I'm sorry but could you please describe the whole rollback thing.
Rollbacks are actually a maneuver used in Reining horse patterns but are a wonderful tool for getting the horse to use his hocks. A rollback combines a stop, a reversal of direction, and loping/cantering off on the correct (opposite from the original direction) lead. Under saddle, to teach the rollback, I start with a series of small steps, building up to a true rollback. Here is a synopsis from my book (remember this pertains to training the reiner, but the process under saddle
is essentially the same for any discipline:
>>> "At the outset, once Iím ready to familiarize a horse with the concept of stopping and turning (the precursor to spinning), Iíll practice teaching him to set himself on his haunches and do what we call ďrollbacksĒ against the fence. Initially, he must understand what legs and seat mean, much moreso than hands on the reins. Thatís accomplished by lots of circling and serpentines, instilling in him a good understanding of moving off my legs and turning when I shift my hips and my weight in the saddle. I should also be able to freely move him off the rail and back onto the rail while going straight, just by shifting my weight slightly and using my legs. Only then can he progress another step.
He has to understand what Iím asking him to do, so Iíll start by walking him down the rail first, moving him ever so slightly off the rail (about 5-8 feet out toward the center of the arena) and then, not too abruptly, turning him back into the rail using precious little rein and relying almost entirely on the shifting of my weight on the stirrups and in the saddle. As described above, he should already know what that means and he ought to respond properly.
Once heís comfortable with ďrolling backĒ at the walk, you can start to put him into a gentle jog down the rail and ask for another rollback. I donít like to work too long in each session on rollbacks, but would rather spread it out over a number of days and/or weeks until Iíve got utter confidence from the horse in what heís being asked to do.
The idea is that he will be learning how to rotate his weight back onto his hindquarters and begin to almost ďsitĒ, digging deeper with his haunches with the practice of each turn -- and by listening to your body language alone. Should he begin to lean on your hands and rely too much on the reins to guide him, youíre pulling on his mouth and you have to go back a step or two until you can achieve the desired result without so much contact on the reins.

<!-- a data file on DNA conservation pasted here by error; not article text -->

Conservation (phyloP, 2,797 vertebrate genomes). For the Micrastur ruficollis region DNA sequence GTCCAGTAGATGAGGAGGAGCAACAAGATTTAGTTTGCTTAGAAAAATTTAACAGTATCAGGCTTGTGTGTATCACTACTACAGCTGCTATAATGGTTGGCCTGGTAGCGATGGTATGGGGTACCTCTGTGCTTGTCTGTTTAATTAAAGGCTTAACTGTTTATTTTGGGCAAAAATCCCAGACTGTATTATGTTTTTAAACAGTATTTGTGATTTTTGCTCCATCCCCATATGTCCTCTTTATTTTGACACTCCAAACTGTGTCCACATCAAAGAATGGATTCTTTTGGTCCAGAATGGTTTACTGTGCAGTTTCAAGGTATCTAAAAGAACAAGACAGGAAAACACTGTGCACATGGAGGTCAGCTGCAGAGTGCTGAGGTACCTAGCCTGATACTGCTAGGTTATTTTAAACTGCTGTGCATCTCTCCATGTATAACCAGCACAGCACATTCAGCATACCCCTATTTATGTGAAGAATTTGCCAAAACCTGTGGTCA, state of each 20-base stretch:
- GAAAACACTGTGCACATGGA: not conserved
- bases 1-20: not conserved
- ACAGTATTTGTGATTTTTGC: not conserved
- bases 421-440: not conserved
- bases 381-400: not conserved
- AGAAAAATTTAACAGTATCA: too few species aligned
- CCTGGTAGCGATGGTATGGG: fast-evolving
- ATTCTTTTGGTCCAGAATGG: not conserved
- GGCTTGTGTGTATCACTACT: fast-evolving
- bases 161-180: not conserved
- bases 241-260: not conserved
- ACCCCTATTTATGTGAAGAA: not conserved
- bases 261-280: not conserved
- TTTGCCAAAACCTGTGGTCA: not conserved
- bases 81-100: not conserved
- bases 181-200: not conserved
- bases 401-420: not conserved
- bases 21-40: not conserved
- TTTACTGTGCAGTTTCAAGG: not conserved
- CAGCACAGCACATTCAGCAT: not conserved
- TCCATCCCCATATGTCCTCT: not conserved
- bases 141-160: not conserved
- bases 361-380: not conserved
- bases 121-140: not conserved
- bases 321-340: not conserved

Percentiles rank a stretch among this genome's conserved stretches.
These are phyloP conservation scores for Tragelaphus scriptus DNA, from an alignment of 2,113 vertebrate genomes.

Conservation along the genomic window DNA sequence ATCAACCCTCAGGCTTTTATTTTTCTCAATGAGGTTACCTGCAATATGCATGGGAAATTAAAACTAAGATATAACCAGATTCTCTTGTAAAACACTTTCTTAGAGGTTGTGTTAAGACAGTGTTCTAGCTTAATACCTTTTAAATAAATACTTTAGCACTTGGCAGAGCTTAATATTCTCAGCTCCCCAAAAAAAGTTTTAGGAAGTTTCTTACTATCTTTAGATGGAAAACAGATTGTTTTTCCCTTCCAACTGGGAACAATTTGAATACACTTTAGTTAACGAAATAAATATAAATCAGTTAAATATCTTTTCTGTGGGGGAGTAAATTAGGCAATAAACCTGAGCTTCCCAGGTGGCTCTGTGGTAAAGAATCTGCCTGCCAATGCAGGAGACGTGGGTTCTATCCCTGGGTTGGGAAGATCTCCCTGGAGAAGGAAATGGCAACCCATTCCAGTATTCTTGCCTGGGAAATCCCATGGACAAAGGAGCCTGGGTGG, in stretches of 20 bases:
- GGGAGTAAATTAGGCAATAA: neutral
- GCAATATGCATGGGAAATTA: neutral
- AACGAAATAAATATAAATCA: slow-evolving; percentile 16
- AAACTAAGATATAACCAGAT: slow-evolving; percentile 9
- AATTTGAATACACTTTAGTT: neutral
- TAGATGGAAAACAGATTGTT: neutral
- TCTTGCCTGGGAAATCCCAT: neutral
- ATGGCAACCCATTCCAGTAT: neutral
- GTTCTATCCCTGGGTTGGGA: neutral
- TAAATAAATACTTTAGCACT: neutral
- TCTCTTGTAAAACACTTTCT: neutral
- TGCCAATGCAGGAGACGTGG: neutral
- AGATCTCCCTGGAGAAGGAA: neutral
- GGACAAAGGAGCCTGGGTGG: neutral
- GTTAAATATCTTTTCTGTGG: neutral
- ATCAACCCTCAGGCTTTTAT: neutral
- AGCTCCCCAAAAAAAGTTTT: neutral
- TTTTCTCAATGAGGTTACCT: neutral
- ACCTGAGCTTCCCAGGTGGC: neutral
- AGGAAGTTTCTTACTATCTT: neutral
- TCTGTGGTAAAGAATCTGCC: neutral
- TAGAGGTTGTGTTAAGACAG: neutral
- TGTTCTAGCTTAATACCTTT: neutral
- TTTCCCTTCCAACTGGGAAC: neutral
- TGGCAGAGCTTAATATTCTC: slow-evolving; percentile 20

Pretty soon he should be capable of jogging off down the rail and, with the slight shifting of weight, sit his haunches down and turn, moving off your legs with ease. Then you can begin to ask for rollbacks at the lope and, eventually, the gallop. Remember the old adage, you have to walk before you can run! Itís even more true when training horses than just about anything else. A good, well performed rollback will look effortless and give the appearance of the horse and rider working entirely as one. Once the horse (and his rider) have mastered the rollback, you can begin to work on the other aspects of a beginning reiner or working western horse, but thatís the foundation.
Okay, how do we translate that maneuver to working in longlines? Since we don't have legs on the horse and we're not able to use our seat on him, either, we have to substitute the lines and our longe whip, as well as our body language. As long as the horse is confidently trotting (my preferred gait for beginning longline rollbacks) around the pen, and we want to be sure he knows how to stop and reverse into the rail, too, the idea is to encourage the horse to cease forward
motion and reverse direction. That's accomplished by using the outside line with a slight bump and stepping in front of the horse's shoulder in order to request that change of direction. Only if the horse tries to run through my cues will I show him the whip. With each turn, the horse should be working harder and digging deeper with his haunches, which will translate into a more folded hock and thus more impulsion. I don't work on rollbacks for very long periods at a time, and not every day or in every session. Generally I can see a marked difference in the horse within just a few sessions.
Hopefully this was easily understandable.